“If the candidate him or herself is not ethnically diverse or gender diverse, there’s many things that allies (of diversity) can and should be doing,” Ha said. “I think this is an opportunity for that candidate to talk about what they’ve done to either set into place initiatives within their current role or previous roles that relate to DEI, how they’ve been able to create succession planning for direct reports who are going to be sensitive to DEI. I mean, do they have a person who is responsible for DEI matters within the organization?”

“There’s no question that associations are interested to know what has been candidates’ track records, dedicated commitment (to diversity), how they’ve gone about doing that. It’s not about a program, it’s about a way of life, a very holistic approach,” Lavet said.

Panelists noted that the demand for a diverse slate of candidates is stronger than ever. But many organizations still put together search committees with no minority representation, making candidates question the organization’s commitment to diversity.

Interview do’s and don’ts

But even with all this competition for talent, highly qualified candidates can flub the interview process and cost themselves opportunities. It happens more often than you’d think, and leaves recruiters scratching their heads.

Send thank-you notes for gosh sakes: “I’m still surprised, search committees are still surprised, and CEOs doing hiring are surprised, at how few candidates take the time to send thank-you notes,” Zaniello said. “And sometimes, literally, we’ve had search committees or hiring execs say, ‘Did you get the thank-you note (from our lead candidate)? Because I got them from every other candidate.’”

The “I’s” don’t have it: “When somebody uses the word ‘I’ throughout their interviews, and forget there’s a ‘we’ in all of that, that is usually a derailer for that individual because it’s all about team leadership and bringing people along,” Lavet said. “So anyone who goes into an interview should leave the word ‘I’ at the door for most of it.”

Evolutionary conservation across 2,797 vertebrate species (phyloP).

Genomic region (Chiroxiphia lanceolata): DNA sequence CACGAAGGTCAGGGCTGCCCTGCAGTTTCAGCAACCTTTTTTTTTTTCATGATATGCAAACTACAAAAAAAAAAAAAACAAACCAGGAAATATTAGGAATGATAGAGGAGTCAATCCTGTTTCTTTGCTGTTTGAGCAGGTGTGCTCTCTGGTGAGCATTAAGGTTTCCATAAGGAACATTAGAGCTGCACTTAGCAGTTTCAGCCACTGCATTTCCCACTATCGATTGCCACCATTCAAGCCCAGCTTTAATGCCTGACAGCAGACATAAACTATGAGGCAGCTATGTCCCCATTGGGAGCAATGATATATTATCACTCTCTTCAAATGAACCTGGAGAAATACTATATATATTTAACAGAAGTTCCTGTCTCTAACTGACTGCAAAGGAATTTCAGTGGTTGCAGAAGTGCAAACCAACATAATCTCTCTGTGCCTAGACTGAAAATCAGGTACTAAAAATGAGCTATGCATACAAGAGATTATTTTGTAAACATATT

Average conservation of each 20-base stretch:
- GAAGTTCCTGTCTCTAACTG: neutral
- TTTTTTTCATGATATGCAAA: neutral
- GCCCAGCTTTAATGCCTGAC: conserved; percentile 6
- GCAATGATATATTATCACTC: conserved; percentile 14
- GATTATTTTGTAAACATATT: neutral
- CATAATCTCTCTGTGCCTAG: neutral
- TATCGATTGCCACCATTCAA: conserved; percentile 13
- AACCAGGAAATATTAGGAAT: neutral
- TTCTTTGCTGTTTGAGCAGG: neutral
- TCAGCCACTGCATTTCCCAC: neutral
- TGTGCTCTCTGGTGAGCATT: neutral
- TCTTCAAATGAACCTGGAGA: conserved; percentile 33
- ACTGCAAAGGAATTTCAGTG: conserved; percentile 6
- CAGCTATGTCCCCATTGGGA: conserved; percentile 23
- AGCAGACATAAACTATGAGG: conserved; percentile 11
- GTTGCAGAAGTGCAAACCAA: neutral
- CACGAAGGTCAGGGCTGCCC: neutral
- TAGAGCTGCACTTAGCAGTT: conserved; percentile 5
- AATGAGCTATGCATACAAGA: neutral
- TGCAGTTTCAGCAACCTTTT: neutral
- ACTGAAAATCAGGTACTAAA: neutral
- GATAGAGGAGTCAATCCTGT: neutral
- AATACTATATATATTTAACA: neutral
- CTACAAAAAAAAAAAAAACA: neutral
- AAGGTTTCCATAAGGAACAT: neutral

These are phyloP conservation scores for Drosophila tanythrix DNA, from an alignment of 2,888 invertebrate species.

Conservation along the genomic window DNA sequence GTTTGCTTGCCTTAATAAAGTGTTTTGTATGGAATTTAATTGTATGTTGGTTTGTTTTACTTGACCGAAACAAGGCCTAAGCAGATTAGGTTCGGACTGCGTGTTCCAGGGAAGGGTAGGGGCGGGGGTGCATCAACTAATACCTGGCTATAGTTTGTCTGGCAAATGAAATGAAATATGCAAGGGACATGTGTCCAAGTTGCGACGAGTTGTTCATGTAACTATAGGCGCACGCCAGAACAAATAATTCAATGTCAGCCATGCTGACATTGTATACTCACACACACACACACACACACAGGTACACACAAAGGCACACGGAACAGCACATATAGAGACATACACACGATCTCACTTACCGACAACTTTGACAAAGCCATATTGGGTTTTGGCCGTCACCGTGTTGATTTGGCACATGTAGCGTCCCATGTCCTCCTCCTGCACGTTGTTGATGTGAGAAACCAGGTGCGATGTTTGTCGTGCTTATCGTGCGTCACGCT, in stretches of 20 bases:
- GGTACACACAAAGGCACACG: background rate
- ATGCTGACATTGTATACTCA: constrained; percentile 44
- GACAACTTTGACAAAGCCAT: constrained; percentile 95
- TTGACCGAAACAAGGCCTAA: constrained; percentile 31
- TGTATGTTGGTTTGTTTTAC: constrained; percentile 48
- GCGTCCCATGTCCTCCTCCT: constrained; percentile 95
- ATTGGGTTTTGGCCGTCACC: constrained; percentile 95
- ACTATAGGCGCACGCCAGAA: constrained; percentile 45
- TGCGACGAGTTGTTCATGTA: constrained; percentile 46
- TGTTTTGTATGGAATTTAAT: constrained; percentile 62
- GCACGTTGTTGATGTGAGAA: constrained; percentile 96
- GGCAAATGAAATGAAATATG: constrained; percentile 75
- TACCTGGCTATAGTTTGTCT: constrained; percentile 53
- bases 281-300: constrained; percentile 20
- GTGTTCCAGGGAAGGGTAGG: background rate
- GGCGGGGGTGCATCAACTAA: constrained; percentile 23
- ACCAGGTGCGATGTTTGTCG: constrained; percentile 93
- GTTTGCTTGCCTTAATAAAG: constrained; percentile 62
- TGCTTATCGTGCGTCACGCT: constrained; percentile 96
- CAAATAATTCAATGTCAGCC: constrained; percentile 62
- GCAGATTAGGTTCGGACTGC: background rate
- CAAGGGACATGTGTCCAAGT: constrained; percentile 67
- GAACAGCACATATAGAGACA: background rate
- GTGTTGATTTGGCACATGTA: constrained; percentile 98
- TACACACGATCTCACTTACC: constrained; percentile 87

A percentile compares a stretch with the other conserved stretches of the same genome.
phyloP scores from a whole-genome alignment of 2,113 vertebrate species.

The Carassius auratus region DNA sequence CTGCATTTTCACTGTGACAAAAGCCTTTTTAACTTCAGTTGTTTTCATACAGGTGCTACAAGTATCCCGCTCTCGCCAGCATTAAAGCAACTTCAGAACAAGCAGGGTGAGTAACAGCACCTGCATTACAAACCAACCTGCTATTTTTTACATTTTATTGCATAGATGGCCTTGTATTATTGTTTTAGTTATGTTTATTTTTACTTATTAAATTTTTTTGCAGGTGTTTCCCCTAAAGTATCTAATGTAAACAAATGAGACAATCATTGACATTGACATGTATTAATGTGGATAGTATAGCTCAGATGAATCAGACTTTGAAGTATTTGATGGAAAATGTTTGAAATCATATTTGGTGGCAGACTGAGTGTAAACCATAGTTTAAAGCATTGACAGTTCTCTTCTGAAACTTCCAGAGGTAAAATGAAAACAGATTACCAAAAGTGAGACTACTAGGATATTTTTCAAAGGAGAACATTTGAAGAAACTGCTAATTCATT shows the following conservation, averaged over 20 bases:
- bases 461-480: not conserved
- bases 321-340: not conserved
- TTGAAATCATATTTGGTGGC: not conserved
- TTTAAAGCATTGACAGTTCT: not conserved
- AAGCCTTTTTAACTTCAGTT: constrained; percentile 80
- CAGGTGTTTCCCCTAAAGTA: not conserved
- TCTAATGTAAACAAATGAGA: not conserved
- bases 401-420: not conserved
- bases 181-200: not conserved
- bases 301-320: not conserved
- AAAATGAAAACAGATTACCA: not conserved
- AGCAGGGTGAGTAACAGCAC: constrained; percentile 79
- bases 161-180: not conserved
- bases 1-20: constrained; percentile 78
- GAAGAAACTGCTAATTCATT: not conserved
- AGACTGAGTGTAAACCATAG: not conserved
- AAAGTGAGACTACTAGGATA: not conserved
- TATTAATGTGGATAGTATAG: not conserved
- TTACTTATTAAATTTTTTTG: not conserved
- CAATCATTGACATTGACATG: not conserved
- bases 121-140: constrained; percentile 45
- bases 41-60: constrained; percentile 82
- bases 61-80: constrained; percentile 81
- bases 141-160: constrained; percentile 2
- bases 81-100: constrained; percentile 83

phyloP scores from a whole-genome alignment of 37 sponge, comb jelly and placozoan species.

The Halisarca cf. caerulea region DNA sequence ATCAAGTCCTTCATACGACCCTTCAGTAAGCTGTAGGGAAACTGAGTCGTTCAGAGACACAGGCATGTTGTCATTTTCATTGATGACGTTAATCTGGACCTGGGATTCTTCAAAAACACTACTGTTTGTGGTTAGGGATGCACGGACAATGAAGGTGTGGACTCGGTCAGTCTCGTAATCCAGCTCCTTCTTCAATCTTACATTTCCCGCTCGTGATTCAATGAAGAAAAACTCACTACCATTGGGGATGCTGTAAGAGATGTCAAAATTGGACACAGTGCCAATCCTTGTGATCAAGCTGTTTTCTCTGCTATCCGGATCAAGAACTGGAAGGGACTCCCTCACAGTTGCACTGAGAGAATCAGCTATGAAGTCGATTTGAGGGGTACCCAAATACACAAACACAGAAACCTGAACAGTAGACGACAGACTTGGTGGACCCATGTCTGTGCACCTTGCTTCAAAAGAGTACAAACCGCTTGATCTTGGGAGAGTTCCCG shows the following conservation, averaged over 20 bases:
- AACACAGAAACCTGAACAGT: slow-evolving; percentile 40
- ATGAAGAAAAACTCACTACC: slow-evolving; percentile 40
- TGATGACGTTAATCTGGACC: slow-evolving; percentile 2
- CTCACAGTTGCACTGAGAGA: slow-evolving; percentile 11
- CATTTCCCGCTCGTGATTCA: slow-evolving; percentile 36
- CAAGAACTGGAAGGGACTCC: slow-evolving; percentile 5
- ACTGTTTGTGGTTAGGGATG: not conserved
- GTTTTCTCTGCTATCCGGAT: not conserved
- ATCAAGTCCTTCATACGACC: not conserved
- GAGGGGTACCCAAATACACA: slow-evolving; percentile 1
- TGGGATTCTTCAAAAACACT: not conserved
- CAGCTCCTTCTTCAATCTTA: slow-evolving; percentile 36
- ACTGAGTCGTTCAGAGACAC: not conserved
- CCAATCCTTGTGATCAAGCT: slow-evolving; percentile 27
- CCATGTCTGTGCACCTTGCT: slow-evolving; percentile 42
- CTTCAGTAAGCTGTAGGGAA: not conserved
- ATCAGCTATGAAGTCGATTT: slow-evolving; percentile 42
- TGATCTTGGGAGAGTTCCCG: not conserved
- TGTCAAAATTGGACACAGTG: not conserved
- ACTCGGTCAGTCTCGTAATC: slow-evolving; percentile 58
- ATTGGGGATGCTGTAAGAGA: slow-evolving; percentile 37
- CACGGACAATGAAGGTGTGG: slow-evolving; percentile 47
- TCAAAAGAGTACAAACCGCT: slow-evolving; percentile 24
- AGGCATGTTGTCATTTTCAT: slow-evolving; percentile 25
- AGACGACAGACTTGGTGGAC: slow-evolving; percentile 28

Any questions?: “I wouldn’t say it’s a deal breaker, but it certainly would help the candidate’s chances if they have well-researched questions right at the end,” Ha said. “I shake my head when I have a great candidate, and when the search committee says, ‘Here’s your chance to ask us some questions and turn the tables.’ And one person literally said, ‘Oh, no, I don’t have any questions.’ I’m like, ‘How can you not have a question?’”

Be respectful of staff: “I can’t tell you how many people behave one way when they’re with the search committee and differently with our (staff),” Lavet said. “The interview starts the moment we receive your resume, not when you walk into the room with a search committee. Every interaction with us is part of your interview, because it’s not uncommon for a search committee to say, ‘How did they treat your administrator? How were they when you requested information or a completed form?’ They want to understand that not only can you manage up but that you’re going to work well with people at all levels.”

Zoom in: “We had a candidate who left the television on behind them during the interview,” Zaniello said. “That didn’t go well for anybody.”
Lavet said with culture and fit so important for winning the job, candidates need to find ways to build rapport over Zoom.

“When you join the interview, be human, have some light-hearted conversation. It’s OK before you jump right into it. It’s not a deposition, it’s meant (for you) to build a relationship with” the search committee.

Compensation is increasing, organizations are offering greater flexibility, better work-life balance and in some cases, full-time work from home—from wherever you want to live. Just don’t blow the job interview, as recruiters see even the best job candidates do.

Those are among the insights provided by three experienced association executive recruiters at the CEO Update LIVE: Recruiting webinar on Feb. 10.

On the panel were Julian Ha, head of the government, policy and associations practice at Heidrick & Struggles, Lorraine Lavet, leader of the association practice at Korn Ferry and Jim Zaniello, president and founder of Vetted Solutions. CEO Update Managing Director Mark Graham moderated.

Zaniello said the so-called “Great Resignation” that is roiling the job market is now having an impact on associations. Boards are working hard to retain executives.

“Boards that are happy with the CEO they have in place are sometimes renewing contracts earlier to lock in the executive and try to incent them not to go anywhere,” he said.